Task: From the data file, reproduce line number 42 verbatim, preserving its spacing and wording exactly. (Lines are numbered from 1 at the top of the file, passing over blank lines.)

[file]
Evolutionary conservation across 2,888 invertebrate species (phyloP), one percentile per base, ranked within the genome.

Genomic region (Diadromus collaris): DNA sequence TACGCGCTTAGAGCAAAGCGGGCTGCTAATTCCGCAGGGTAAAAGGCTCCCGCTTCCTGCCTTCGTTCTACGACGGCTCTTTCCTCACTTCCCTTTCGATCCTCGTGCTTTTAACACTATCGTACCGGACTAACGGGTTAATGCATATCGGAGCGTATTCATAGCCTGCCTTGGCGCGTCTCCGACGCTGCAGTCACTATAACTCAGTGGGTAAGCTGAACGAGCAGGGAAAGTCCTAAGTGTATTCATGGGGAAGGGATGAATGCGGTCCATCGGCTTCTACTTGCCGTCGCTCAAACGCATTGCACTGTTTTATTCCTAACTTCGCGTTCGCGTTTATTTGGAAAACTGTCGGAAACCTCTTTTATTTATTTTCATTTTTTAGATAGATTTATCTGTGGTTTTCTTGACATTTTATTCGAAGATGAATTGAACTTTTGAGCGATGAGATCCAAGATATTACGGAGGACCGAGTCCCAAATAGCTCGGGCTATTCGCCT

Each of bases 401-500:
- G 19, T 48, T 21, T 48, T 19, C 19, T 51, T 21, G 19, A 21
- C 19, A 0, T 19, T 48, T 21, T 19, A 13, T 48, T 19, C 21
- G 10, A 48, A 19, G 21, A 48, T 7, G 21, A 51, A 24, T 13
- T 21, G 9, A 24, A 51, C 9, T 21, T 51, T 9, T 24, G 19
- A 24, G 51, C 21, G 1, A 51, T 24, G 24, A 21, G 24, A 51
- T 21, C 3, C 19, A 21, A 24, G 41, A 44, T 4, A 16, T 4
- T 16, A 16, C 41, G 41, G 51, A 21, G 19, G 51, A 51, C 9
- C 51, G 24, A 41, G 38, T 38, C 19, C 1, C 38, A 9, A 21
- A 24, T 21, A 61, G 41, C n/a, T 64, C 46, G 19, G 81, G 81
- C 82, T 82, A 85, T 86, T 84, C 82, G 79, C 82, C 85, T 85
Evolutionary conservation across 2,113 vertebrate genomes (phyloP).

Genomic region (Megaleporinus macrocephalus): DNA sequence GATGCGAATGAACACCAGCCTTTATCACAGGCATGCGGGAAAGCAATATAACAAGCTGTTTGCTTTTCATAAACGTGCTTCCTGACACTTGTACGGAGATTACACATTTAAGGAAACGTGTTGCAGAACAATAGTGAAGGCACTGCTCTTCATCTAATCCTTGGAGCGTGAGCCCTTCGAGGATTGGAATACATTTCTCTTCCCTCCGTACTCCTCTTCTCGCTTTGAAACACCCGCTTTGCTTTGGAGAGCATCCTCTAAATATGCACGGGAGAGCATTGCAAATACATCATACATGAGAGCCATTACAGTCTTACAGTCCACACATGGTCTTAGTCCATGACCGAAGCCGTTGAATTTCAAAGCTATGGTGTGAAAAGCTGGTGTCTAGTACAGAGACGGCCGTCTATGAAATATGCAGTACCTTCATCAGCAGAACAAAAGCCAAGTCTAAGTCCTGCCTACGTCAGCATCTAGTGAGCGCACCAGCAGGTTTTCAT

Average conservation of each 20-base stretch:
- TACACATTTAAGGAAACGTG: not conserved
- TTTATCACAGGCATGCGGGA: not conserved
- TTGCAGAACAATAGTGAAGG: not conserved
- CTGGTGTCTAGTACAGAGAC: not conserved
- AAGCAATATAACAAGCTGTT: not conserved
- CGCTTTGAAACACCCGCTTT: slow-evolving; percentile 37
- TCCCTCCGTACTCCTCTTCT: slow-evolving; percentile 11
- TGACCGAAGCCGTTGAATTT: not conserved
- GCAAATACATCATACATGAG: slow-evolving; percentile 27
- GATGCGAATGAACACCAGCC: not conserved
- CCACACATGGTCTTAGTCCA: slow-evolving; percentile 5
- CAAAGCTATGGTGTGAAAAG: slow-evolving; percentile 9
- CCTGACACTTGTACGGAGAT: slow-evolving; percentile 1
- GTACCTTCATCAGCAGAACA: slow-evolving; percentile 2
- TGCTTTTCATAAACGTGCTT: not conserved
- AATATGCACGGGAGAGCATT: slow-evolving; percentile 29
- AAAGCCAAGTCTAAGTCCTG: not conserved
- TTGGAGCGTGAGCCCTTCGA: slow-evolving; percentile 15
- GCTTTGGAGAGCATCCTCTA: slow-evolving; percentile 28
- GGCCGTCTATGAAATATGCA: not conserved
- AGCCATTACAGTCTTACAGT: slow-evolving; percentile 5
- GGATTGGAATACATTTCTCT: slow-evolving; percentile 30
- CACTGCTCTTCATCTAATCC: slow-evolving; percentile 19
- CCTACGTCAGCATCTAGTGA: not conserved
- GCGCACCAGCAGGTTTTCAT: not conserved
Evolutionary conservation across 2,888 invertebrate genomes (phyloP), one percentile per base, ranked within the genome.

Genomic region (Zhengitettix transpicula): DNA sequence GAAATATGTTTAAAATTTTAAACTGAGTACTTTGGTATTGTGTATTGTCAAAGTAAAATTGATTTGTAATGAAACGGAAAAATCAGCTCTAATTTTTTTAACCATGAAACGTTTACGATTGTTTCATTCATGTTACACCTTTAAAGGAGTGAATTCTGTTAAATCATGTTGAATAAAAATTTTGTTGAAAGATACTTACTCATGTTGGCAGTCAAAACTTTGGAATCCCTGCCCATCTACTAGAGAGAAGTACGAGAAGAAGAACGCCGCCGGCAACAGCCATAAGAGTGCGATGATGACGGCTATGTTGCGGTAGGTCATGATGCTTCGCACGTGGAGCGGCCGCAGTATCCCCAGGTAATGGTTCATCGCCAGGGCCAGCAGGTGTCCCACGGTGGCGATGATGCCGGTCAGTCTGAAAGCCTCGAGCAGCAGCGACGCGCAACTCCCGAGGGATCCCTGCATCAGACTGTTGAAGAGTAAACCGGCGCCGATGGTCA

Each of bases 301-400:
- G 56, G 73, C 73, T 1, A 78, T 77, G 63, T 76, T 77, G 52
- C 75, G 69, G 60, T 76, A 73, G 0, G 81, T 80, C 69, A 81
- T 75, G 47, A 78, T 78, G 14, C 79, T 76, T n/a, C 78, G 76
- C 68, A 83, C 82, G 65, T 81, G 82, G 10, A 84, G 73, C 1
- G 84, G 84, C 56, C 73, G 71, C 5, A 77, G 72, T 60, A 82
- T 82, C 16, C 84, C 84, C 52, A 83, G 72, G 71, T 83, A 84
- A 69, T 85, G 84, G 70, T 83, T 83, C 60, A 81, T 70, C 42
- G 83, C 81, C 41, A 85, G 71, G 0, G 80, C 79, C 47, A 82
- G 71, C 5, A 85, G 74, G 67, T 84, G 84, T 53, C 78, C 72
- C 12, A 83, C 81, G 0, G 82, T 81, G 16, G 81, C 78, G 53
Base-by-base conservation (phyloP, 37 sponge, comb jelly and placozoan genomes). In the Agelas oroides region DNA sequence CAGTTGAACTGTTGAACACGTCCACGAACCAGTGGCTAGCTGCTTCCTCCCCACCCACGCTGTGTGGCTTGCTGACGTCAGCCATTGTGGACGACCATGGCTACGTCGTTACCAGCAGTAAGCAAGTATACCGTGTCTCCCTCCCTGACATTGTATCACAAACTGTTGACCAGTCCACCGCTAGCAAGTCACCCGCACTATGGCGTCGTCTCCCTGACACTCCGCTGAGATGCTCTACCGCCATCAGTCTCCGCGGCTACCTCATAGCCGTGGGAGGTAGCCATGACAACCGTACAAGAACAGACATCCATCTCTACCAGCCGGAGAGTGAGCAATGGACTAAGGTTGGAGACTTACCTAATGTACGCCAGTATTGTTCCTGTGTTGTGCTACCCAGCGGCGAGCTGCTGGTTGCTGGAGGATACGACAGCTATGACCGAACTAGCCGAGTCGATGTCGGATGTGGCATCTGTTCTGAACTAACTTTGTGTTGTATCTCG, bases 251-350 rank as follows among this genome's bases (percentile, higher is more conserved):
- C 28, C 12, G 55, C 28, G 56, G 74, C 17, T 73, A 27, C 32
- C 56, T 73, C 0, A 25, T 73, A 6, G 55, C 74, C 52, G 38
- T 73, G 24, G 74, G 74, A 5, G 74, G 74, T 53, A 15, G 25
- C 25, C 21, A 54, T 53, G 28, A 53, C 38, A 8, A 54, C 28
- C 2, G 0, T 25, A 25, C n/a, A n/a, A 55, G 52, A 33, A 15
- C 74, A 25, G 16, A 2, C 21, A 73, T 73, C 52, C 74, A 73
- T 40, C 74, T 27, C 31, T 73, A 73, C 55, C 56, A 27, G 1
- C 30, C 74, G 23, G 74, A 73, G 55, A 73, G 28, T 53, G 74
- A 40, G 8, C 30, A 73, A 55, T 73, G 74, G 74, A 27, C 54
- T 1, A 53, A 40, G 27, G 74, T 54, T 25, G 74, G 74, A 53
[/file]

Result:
Evolutionary conservation across 2,888 invertebrate genomes (phyloP), one percentile per base, ranked within the genome.